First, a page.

Uso da palavra "doubt"

agnoudo 10
Eu tenho uma dúvida sobre a palavra "doubt"
É correto dizer ( I have a doubt about that.) (I have a doubt on this topic)
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8 respostas
Ordenar por: Data

Flavia.lm 3960 1 9 90
Agnoudo,

O uso dessa palavrinha "doubt" é realmente bastante delicado.

Vou te contar um segredo: uma vez eu quase chorei lendo um artigo aqui do blog.
Veja o link abaixo, e principalmente o segundo comentário, da teacher Mary.
https://www.englishexperts.com.br/i-hav ... -question/

No dia que eu li esse artigo, fiz uma busca em meus e-mails enviados e encontrei uns 200 onde eu terminava com "Should you have any doubt, please contact me" (foi nessa parte que eu quase chorei, de raiva!!! Passei meses e meses dizendo para diversos colegas que eu achava que eles duvidavam de mim!!!).

agnoudo 10
Flavia obrigado pelo esclarecimento.

Henry Cunha 10070 3 16 179
Hmmmm

I guess I've been using "if you have any doubts, please feel" etc. all my life without realizing I was commiting some faux pas. Me and 268,000 people on Google. Notice I used "doubts," which is what most people do.

Somehow, Flávia, I doubt you need to worry about how your respondents reacted to your willingness to resolve any of their doubts.

I explain the usage this way. Someone may be in doubt about something, but for some reason (embarrassment, politeness, etc.), doesn't want to let you know, much less ask a question that would expose him (or you) to ridicule. So he doesn't have, or avoids having, a question -- at least not one he would dare ask. So, when you say, please ask if any doubt persists, you're actually exhorting someone to not worry about it, and to feel free to ask the question.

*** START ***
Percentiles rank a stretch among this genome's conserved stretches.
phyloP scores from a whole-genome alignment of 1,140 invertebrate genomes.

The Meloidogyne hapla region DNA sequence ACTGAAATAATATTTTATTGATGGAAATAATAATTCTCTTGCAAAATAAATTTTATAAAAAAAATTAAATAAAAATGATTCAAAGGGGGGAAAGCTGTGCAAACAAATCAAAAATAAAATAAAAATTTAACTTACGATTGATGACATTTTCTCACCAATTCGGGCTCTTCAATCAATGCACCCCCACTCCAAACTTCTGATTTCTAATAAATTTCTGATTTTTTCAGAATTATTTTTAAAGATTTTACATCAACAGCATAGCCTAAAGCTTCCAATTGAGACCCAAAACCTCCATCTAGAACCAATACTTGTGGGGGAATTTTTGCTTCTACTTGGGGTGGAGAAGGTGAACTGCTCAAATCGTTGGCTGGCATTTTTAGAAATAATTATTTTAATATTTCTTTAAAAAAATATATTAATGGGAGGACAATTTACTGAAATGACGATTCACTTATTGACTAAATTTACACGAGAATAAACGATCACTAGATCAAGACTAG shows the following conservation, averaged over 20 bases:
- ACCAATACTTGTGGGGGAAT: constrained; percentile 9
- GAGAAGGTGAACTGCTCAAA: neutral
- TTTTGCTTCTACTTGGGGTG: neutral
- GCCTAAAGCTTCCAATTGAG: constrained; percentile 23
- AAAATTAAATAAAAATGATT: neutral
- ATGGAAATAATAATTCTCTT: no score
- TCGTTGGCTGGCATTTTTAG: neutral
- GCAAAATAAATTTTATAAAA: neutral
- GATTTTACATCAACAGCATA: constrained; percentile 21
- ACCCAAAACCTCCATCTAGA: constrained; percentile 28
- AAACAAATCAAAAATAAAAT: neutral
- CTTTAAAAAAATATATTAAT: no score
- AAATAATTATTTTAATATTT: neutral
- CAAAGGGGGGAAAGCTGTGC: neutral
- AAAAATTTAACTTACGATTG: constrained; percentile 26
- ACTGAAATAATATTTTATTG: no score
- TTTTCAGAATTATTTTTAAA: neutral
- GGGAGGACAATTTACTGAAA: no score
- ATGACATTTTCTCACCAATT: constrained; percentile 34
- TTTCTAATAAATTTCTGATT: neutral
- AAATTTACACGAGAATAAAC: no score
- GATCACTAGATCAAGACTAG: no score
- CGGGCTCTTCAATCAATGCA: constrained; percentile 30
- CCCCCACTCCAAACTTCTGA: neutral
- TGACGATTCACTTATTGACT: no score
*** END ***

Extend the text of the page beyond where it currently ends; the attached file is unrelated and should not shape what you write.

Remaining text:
Doubts may also exist that have not been, or cannot be, so easily translated into questions. Thus the prompting, "I'm not sure your question actually reflects what you're worried about." Or, "I've answered your question but I don't think I've removed all the doubts, am I right?"

I actually like the expression now!

How about that ubiquitous word, "undoubtedly"? You've no doubt seen it around?

Regards

Marcio_Farias 12530 1 23 211
You'd probably have a question as in "I have a/this question about word order," "Does word X necessarily have to follow word y?" or simply "Word order question," which you'd probably leave it clearly spelled out in the topic window or in the write box (edit box, whatever).

I've seen people word it (not necessarily) like this: "This question has long bothered me etc.," "Does anyone have the correct word worder for a couple of misplaced adjectives, I wonder," and a few or a thousand inquiring minds will ask it a few or thousand different ways. No strict pattern to follow here, when it comes to asking a discussion forum a question. Or request for information.

I gotta stop writing. I have some talking to catch up on, but having no one to do it with makes a guy's English kind of rusty.

Donay Mendonça 58050 22 97 1386
Hi Folks,

Would it be fair to judge someone´s English by these "small" mistakes that often occur?When can someone say they´re ready to start teaching?How can one avoid silly mistakes that might spoil everything?It´s simple:There´s always something you still should know...One never knows enough.


;)

Flavia.lm 3960 1 9 90
Henry, that's quite comforting to know I was not comming such a disaster in my sentences. I had gotten really speechless when reading Mary's comment in the link I mentioned, once she does state that "doubt" refers to "disbelief".

Thank you for the doubts and faux pas, as well ;)
donay mendonça escreveu:There´s always something you still should know...One never knows enough.
Definitely! I mean, undoubtedly! :D

Flavia.lm 3960 1 9 90
1 - correction: I intended to write "commiting a disaster", not "comming". By the way, the right collocation is not "commit", but "cause".

2 - coincidentally or not, teacher Mary seems to be online :D

Marcio_Farias 12530 1 23 211
Me again. I made several mistakes from beginning to end. Just to cite a single one, my precious little "which you'd probably leave it clearly spelled out" sentence should have read, "which you'd probably leave clearly..." minus an it. [begin remorse] Perhaps, a "which you'd do best to put in the topic box..." proposition would have worked wonders, but no miracles. No matter how hard I try, I'll often make them. [/end remorse]

Please bear with me on that. I promise I'll level up and try again, not to disappoint you. Thank you for reading thus far. ;)

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